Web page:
Custom Meteorological Forecasts and Nowcasts in Support of Astronomical Operations at Mauna Kea in Support of Astronomical Operations at Mauna Kea
Steven Businger, Univ. of Hawaii, Honolulu, HI; and R. Knabb, D. Simons, and R. J. Wainscoat
The summit of Mauna Kea is arguably the best site in the world for astronomical observations and the capital investment in telescopes on Mauna Kea has exceeded $500 million. The success of astronomical observations on Mauna Kea is strongly influenced by weather conditions. To facilitate the best possible use of good atmospheric conditions and to support operation safety on the mountain top, a new interdisciplinary research program has been initiated that provides custom weather forecasts/nowcasts and data to the Mauna Kea Observatories. The program called Hokukea (Hawaiian for white star) relies heavily on the Unidata software and data stream (http://hokukea.soest.hawaii.edu). Of the thirteen existing telescope facilities on Mauna Kea, seven telescopes have multiple instruments or detectors mounted simultaneously, including the recently dedicated Gemini telescope (NSF’s largest expenditure in astronomy). This permits the observation strategy to be tailored to take best advantage of the weather conditions each night. Temperature, moisture, and wind conditions from the summit upward all strongly impact image quality and even mirror longevity. Additionally, at an altitude of nearly 14,000’ (>4,000 m), the summit of Mauna Kea is subject to hazardous weather events, including blizzard conditions in winter. For these multiple reasons, an accurate weather forecast for Mauna Kea is highly desirable. The new Hokukea program utilizes Unidata software to process and display observational data (surface, satellite, radar, radiosonde, etc.) and the NCEP model output obtained via the Unidata IDD. The Unidata feed is supplemented by model output and satellite data from the NWS Forecast Office, which is collocated, with the Meteorology Department, at the University of Hawaii. High resolution (4 km) GOES-10 infrared satellite data are custom enhanced to differentiate between clouds above and below mountain top and are used in concert with 1 km visible imagery and summit in situ observations to generate custom short term forecasts and nowcasts of environmental variables and atmospheric conditions that impact telescope operations. These variables include seeing parameters, cloudiness, vertical profiles of water vapor, temperature, wind speed and direction, precipitation, pollution dispersion, and others as needs dictate. Additionally, output from the Global Spectral Model (AVN) is used as input for a nested-grid run of a mesoscale NWP model (NCAR/Penn State MM5) with 1 km resolution over Mauna Kea. Forecasts out to 48 hours are issued in a timely fashion daily to be of maximum value to operations at Mauna Kea. Meteorological data and custom products are made available in real-time to the observatories via the Internet using Unidata software and support, and a data archive is being maintained in the Meteorology Department to provide remote access to past data. A research component of the project will endeavor to improve forecast accuracy with time through improved understanding of the atmospheric processes impacting forecast variables.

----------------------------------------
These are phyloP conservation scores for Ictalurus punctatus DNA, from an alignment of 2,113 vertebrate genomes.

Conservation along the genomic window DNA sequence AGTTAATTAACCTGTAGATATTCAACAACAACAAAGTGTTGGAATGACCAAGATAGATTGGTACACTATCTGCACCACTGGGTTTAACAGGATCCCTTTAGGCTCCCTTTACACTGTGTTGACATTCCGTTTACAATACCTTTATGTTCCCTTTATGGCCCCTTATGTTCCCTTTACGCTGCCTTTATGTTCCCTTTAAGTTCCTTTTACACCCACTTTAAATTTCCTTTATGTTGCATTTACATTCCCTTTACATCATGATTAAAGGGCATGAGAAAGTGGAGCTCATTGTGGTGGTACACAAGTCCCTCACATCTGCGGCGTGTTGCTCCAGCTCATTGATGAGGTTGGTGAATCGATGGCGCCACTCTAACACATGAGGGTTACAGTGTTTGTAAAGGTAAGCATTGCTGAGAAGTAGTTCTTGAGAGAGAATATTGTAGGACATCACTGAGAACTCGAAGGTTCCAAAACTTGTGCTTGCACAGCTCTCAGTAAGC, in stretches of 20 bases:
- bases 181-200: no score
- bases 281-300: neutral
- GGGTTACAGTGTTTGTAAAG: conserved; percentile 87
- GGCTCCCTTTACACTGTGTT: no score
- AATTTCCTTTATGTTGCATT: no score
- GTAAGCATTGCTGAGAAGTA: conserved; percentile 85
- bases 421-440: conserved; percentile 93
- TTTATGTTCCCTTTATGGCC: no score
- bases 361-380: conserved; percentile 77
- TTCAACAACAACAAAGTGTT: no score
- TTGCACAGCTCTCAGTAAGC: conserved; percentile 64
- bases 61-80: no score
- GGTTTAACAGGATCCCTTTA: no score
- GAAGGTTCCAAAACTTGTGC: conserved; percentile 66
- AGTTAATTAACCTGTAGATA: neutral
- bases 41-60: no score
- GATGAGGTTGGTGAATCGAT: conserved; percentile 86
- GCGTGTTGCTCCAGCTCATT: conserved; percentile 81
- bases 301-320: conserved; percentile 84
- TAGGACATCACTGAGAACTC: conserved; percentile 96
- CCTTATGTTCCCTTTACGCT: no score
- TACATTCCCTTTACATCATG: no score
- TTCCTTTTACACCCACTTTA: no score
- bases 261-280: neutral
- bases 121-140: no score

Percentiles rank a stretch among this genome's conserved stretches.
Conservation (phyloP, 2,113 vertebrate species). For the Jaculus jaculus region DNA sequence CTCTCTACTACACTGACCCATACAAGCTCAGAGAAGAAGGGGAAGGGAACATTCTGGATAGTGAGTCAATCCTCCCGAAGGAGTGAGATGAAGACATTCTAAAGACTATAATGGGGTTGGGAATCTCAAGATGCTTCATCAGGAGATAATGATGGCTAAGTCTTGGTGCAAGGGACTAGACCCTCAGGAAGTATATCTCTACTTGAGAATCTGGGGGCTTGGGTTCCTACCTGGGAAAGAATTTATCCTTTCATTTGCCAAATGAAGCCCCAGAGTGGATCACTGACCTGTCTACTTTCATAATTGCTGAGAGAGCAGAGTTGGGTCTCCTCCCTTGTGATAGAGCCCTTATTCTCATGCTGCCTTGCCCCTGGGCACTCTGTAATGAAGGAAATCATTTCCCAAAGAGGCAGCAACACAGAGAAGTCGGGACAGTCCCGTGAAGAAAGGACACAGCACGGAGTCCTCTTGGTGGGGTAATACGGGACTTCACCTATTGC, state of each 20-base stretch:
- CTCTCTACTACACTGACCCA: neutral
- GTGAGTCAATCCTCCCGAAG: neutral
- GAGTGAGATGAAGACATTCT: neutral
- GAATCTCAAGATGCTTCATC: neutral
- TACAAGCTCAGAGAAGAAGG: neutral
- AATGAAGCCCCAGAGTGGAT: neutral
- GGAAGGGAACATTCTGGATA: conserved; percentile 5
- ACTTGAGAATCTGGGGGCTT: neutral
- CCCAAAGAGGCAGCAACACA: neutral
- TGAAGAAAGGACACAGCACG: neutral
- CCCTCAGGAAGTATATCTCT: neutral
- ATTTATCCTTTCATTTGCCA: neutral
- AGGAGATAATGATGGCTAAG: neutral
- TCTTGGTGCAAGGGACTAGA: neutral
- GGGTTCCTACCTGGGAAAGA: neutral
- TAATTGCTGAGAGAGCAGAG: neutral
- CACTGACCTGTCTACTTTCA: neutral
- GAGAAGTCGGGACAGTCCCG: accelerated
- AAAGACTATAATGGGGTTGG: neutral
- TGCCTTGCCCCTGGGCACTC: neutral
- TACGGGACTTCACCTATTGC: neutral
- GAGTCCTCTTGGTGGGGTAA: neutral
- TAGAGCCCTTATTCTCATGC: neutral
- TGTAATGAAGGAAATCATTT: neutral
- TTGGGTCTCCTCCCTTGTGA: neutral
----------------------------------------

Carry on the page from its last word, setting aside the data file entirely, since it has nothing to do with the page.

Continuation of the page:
Session 5, Unidata applications and extensions
Tuesday, 11 January 2000, 8:00 AM-12:30 PM
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